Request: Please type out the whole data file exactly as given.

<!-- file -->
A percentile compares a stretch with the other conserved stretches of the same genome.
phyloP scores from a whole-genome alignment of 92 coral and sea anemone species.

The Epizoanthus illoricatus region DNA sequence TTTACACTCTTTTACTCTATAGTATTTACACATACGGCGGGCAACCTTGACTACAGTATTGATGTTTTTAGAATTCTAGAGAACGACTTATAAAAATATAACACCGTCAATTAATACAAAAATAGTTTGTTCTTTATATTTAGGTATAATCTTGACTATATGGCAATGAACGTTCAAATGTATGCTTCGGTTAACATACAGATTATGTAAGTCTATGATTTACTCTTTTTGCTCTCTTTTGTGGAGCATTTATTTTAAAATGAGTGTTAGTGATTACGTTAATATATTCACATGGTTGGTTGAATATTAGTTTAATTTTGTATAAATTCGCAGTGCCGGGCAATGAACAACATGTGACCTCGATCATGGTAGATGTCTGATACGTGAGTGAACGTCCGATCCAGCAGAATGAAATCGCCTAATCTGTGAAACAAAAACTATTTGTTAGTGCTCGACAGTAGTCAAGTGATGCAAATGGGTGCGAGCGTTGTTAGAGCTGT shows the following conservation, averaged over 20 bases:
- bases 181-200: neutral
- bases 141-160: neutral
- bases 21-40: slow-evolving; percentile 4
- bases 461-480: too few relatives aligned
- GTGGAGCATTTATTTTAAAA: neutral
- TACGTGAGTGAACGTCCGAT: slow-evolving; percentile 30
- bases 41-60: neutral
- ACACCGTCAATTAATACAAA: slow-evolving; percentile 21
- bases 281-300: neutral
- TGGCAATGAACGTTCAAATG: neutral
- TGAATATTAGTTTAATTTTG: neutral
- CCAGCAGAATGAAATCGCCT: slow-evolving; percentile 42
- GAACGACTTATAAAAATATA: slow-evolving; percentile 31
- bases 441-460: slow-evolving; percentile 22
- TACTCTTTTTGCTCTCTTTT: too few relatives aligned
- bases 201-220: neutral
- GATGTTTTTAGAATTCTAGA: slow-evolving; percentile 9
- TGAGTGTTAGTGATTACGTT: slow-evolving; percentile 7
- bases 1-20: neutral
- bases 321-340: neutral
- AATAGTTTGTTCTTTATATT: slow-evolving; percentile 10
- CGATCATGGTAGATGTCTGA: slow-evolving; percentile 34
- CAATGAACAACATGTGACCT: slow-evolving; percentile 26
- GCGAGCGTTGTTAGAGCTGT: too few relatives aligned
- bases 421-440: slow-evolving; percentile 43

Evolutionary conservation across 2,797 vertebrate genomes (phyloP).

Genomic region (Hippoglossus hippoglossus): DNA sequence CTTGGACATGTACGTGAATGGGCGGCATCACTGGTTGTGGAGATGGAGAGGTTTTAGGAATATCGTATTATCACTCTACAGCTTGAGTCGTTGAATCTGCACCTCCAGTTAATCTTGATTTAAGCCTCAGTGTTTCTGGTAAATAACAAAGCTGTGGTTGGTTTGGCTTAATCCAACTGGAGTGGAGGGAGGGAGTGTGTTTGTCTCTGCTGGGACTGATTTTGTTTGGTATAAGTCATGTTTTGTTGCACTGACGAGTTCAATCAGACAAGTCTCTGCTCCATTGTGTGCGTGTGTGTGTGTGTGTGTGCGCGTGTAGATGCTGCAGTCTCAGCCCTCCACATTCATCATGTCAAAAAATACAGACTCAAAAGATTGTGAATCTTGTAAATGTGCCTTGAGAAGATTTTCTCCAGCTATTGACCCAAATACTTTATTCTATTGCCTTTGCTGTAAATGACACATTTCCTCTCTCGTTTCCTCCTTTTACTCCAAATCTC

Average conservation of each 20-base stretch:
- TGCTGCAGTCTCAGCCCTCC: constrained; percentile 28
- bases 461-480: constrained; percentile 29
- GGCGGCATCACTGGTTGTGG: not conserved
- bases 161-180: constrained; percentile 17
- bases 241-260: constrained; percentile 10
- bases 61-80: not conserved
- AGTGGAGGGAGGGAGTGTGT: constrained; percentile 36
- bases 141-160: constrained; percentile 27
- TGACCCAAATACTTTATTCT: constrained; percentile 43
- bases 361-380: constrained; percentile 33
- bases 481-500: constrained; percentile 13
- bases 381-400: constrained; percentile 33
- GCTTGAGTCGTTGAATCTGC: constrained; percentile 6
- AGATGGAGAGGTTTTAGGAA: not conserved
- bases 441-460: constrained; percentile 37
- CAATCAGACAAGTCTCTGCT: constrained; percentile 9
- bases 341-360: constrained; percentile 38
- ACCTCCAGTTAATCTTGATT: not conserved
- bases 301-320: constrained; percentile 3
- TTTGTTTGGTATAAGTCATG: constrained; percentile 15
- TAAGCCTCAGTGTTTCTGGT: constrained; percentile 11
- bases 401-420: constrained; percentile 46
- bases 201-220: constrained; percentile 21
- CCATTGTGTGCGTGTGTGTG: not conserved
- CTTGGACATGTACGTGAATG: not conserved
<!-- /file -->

A percentile compares a stretch with the other conserved stretches of the same genome.
phyloP scores from a whole-genome alignment of 92 coral and sea anemone species.

The Epizoanthus illoricatus region DNA sequence TTTACACTCTTTTACTCTATAGTATTTACACATACGGCGGGCAACCTTGACTACAGTATTGATGTTTTTAGAATTCTAGAGAACGACTTATAAAAATATAACACCGTCAATTAATACAAAAATAGTTTGTTCTTTATATTTAGGTATAATCTTGACTATATGGCAATGAACGTTCAAATGTATGCTTCGGTTAACATACAGATTATGTAAGTCTATGATTTACTCTTTTTGCTCTCTTTTGTGGAGCATTTATTTTAAAATGAGTGTTAGTGATTACGTTAATATATTCACATGGTTGGTTGAATATTAGTTTAATTTTGTATAAATTCGCAGTGCCGGGCAATGAACAACATGTGACCTCGATCATGGTAGATGTCTGATACGTGAGTGAACGTCCGATCCAGCAGAATGAAATCGCCTAATCTGTGAAACAAAAACTATTTGTTAGTGCTCGACAGTAGTCAAGTGATGCAAATGGGTGCGAGCGTTGTTAGAGCTGT shows the following conservation, averaged over 20 bases:
- bases 181-200: neutral
- bases 141-160: neutral
- bases 21-40: slow-evolving; percentile 4
- bases 461-480: too few relatives aligned
- GTGGAGCATTTATTTTAAAA: neutral
- TACGTGAGTGAACGTCCGAT: slow-evolving; percentile 30
- bases 41-60: neutral
- ACACCGTCAATTAATACAAA: slow-evolving; percentile 21
- bases 281-300: neutral
- TGGCAATGAACGTTCAAATG: neutral
- TGAATATTAGTTTAATTTTG: neutral
- CCAGCAGAATGAAATCGCCT: slow-evolving; percentile 42
- GAACGACTTATAAAAATATA: slow-evolving; percentile 31
- bases 441-460: slow-evolving; percentile 22
- TACTCTTTTTGCTCTCTTTT: too few relatives aligned
- bases 201-220: neutral
- GATGTTTTTAGAATTCTAGA: slow-evolving; percentile 9
- TGAGTGTTAGTGATTACGTT: slow-evolving; percentile 7
- bases 1-20: neutral
- bases 321-340: neutral
- AATAGTTTGTTCTTTATATT: slow-evolving; percentile 10
- CGATCATGGTAGATGTCTGA: slow-evolving; percentile 34
- CAATGAACAACATGTGACCT: slow-evolving; percentile 26
- GCGAGCGTTGTTAGAGCTGT: too few relatives aligned
- bases 421-440: slow-evolving; percentile 43

Evolutionary conservation across 2,797 vertebrate genomes (phyloP).

Genomic region (Hippoglossus hippoglossus): DNA sequence CTTGGACATGTACGTGAATGGGCGGCATCACTGGTTGTGGAGATGGAGAGGTTTTAGGAATATCGTATTATCACTCTACAGCTTGAGTCGTTGAATCTGCACCTCCAGTTAATCTTGATTTAAGCCTCAGTGTTTCTGGTAAATAACAAAGCTGTGGTTGGTTTGGCTTAATCCAACTGGAGTGGAGGGAGGGAGTGTGTTTGTCTCTGCTGGGACTGATTTTGTTTGGTATAAGTCATGTTTTGTTGCACTGACGAGTTCAATCAGACAAGTCTCTGCTCCATTGTGTGCGTGTGTGTGTGTGTGTGTGCGCGTGTAGATGCTGCAGTCTCAGCCCTCCACATTCATCATGTCAAAAAATACAGACTCAAAAGATTGTGAATCTTGTAAATGTGCCTTGAGAAGATTTTCTCCAGCTATTGACCCAAATACTTTATTCTATTGCCTTTGCTGTAAATGACACATTTCCTCTCTCGTTTCCTCCTTTTACTCCAAATCTC

Average conservation of each 20-base stretch:
- TGCTGCAGTCTCAGCCCTCC: constrained; percentile 28
- bases 461-480: constrained; percentile 29
- GGCGGCATCACTGGTTGTGG: not conserved
- bases 161-180: constrained; percentile 17
- bases 241-260: constrained; percentile 10
- bases 61-80: not conserved
- AGTGGAGGGAGGGAGTGTGT: constrained; percentile 36
- bases 141-160: constrained; percentile 27
- TGACCCAAATACTTTATTCT: constrained; percentile 43
- bases 361-380: constrained; percentile 33
- bases 481-500: constrained; percentile 13
- bases 381-400: constrained; percentile 33
- GCTTGAGTCGTTGAATCTGC: constrained; percentile 6
- AGATGGAGAGGTTTTAGGAA: not conserved
- bases 441-460: constrained; percentile 37
- CAATCAGACAAGTCTCTGCT: constrained; percentile 9
- bases 341-360: constrained; percentile 38
- ACCTCCAGTTAATCTTGATT: not conserved
- bases 301-320: constrained; percentile 3
- TTTGTTTGGTATAAGTCATG: constrained; percentile 15
- TAAGCCTCAGTGTTTCTGGT: constrained; percentile 11
- bases 401-420: constrained; percentile 46
- bases 201-220: constrained; percentile 21
- CCATTGTGTGCGTGTGTGTG: not conserved
- CTTGGACATGTACGTGAATG: not conserved